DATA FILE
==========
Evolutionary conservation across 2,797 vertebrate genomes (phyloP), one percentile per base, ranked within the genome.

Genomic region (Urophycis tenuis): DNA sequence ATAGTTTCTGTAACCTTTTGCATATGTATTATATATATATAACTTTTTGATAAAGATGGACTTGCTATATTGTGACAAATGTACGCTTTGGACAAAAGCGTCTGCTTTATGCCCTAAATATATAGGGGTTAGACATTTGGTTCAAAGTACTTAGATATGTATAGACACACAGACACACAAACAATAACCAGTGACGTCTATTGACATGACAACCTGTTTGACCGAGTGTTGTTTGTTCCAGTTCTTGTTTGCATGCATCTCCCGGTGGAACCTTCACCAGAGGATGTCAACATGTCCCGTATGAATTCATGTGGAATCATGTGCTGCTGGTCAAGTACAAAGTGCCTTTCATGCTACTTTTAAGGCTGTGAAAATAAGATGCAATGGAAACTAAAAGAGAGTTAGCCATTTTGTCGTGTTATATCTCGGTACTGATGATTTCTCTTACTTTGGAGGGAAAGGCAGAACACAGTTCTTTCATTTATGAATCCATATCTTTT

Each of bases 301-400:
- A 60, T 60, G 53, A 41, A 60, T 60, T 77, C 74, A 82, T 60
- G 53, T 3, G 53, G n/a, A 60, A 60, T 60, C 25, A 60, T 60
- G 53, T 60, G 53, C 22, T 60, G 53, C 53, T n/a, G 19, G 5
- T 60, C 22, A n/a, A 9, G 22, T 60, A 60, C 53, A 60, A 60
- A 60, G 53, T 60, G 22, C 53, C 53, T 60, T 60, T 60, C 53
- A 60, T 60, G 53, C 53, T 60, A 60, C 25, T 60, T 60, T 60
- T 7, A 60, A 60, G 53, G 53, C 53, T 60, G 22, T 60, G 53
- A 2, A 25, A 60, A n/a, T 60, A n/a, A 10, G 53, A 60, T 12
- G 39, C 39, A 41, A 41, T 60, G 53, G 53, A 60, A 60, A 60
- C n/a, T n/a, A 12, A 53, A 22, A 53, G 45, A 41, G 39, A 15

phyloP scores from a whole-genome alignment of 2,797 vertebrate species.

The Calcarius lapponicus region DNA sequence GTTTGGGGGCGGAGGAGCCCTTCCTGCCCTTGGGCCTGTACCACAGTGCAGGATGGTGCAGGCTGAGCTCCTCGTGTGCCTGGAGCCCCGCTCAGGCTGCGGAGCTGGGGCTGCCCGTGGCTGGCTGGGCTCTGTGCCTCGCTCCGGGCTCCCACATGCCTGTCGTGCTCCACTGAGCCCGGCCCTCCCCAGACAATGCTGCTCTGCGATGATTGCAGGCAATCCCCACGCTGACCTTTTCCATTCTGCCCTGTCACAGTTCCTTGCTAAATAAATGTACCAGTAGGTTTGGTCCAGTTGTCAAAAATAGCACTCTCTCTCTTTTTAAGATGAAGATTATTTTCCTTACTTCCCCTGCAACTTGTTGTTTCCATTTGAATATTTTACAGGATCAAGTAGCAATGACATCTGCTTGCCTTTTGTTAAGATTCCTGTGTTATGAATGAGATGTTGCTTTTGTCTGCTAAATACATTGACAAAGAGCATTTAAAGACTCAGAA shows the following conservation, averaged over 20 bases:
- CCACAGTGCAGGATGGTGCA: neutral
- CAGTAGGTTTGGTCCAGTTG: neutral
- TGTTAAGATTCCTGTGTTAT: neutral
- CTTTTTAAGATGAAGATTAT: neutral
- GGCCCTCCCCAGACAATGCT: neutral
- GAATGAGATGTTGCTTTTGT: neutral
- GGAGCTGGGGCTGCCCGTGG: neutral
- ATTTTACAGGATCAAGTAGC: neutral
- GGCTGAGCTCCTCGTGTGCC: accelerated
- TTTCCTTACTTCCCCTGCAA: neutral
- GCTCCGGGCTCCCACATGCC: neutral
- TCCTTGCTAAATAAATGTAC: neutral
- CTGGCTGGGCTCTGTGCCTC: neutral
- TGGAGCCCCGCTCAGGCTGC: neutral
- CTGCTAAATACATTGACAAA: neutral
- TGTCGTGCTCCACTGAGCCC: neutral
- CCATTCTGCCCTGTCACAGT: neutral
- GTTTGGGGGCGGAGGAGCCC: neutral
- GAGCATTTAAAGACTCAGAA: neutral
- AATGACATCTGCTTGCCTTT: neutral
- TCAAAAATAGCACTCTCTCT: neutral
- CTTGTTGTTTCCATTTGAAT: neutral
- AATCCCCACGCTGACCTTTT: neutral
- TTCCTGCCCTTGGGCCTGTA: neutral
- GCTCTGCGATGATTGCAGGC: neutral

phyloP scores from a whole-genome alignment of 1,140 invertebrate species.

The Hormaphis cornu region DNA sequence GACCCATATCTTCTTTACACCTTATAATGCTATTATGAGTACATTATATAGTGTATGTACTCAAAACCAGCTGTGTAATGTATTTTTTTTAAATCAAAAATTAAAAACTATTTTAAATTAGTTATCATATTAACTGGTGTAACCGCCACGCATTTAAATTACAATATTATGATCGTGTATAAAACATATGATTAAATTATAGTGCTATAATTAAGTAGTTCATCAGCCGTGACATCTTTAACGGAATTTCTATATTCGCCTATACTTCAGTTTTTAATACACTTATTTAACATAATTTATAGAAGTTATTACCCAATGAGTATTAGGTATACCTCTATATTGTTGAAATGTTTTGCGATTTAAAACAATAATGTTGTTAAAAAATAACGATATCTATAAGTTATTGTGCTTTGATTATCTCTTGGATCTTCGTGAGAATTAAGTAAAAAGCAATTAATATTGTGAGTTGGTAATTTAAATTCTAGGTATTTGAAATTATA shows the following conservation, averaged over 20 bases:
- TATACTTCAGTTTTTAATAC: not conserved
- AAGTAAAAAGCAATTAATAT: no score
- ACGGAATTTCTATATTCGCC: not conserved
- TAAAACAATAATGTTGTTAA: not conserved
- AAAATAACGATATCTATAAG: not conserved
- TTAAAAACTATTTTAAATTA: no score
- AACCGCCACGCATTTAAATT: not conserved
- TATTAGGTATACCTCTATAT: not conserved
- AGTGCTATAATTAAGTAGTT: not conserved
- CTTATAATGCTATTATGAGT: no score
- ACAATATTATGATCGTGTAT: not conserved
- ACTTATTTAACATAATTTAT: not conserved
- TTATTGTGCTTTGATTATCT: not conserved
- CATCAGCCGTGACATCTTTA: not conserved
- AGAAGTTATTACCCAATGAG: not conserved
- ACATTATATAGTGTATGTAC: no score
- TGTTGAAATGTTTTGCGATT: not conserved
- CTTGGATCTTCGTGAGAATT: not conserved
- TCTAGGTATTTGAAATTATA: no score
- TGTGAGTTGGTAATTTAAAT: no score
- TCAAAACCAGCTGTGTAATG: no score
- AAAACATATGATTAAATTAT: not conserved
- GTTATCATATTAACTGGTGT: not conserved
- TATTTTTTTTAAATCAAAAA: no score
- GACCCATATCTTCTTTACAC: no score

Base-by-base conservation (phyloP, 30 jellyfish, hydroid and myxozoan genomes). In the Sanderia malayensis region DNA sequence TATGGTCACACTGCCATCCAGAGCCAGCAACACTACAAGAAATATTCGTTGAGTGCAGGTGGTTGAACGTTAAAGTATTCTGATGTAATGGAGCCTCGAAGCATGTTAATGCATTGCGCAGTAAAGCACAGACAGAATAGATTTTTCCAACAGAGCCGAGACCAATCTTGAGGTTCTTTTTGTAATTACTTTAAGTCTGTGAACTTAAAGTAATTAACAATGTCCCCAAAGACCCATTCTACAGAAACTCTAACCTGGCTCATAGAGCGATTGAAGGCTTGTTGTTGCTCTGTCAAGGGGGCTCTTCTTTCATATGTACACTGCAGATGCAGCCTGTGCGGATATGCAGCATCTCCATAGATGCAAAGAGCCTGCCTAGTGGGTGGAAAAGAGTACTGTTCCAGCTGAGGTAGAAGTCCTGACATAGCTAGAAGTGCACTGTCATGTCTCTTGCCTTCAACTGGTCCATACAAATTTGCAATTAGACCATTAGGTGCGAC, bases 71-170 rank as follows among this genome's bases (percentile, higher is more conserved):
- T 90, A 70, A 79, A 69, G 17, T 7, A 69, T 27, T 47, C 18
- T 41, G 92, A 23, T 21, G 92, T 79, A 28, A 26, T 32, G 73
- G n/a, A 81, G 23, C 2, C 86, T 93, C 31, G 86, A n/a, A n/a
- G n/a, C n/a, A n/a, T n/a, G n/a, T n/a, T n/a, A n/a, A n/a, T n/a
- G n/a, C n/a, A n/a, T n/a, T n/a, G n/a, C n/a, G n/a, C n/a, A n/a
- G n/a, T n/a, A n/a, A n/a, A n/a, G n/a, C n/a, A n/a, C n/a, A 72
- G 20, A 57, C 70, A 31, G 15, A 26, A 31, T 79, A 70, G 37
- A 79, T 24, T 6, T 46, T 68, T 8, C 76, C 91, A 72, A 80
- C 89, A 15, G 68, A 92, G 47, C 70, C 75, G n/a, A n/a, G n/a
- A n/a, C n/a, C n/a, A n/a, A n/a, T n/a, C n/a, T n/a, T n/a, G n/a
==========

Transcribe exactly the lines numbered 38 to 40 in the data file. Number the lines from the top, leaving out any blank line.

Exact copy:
- AATCCCCACGCTGACCTTTT: neutral
- TTCCTGCCCTTGGGCCTGTA: neutral
- GCTCTGCGATGATTGCAGGC: neutral